Similar additive effects of doxorubicin in combination with photon or proton irradiation in soft tissue sarcoma models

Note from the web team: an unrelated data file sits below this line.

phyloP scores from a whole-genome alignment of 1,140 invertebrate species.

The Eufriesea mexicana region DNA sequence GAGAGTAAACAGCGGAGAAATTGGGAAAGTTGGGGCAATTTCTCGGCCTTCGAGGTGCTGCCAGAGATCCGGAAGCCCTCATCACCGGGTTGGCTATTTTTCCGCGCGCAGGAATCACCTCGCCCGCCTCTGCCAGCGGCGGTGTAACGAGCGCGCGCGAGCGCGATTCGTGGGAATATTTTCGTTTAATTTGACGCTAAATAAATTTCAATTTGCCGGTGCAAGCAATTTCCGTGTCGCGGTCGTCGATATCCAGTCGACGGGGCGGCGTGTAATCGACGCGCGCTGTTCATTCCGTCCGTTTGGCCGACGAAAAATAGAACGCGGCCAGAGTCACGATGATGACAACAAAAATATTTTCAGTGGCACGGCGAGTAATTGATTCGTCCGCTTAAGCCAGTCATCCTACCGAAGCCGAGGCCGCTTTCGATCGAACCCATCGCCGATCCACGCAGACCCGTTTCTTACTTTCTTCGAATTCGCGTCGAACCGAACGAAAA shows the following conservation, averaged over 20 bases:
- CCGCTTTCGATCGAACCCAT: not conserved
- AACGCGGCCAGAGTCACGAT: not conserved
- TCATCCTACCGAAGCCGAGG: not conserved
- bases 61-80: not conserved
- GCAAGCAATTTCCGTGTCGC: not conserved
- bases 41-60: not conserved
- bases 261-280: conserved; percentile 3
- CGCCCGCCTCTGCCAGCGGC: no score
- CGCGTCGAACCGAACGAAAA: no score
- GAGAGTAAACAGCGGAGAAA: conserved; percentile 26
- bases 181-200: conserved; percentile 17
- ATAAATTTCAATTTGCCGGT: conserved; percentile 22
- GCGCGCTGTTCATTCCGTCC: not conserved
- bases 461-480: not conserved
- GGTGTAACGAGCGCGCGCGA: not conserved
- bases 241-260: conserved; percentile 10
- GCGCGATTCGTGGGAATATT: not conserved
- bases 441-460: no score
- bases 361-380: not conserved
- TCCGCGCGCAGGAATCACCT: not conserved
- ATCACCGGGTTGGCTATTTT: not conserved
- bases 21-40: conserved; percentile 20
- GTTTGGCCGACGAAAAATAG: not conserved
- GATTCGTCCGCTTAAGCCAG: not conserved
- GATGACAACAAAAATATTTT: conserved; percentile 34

High-precision radiotherapy with proton beams is frequently used in the management of aggressive soft tissue sarcoma (STS) and is often combined with doxorubicin (Dox), the first-line chemotherapy for STS. However, current treatment approaches continue to result in high local recurrence rates often occurring within the treatment field. This strongly indicates the need of optimized treatment protocols taking the vast heterogeneity of STS into account, thereby fostering personalized treatment approaches. Here, we used preclinical STS models to investigate the radiation response following photon (X) or proton (H) irradiation alone and in combination with different treatment schedules of Dox. As preclinical models, fibrosarcoma (HT-1080), undifferentiated pleiomorphic sarcoma (GCT), and embryonal rhabdomyosarcoma (RD) cell lines were used; the latter two are mutated for TP53. The cellular response regarding clonogenic survival, apoptosis, cell-cycle distribution, proliferation, viability, morphology, and motility was investigated. The different STS cell types revealed a dose-dependent radiation response with reduced survival, proliferation, viability, and motility whereas G2/M phase arrest as well as apoptosis were induced. RD cells showed the most radiosensitive phenotype; the linear quadratic model fit could not be applied. In combined treatment schedules, Dox showed the highest efficiency when applied after or before and after radiation; Dox treatment only before radiation was less efficient. GCT cells were the most chemoresistant cell line in this study most probably due to their TP53 mutation status. Interestingly, similar additive effects could be observed for X or H irradiation in combination with Dox treatment. However, the additive effects were determined more frequently for X than for H irradiation. Thus, further investigations are needed to specify alternative drug therapies that display superior efficacy when combined with H therapy.


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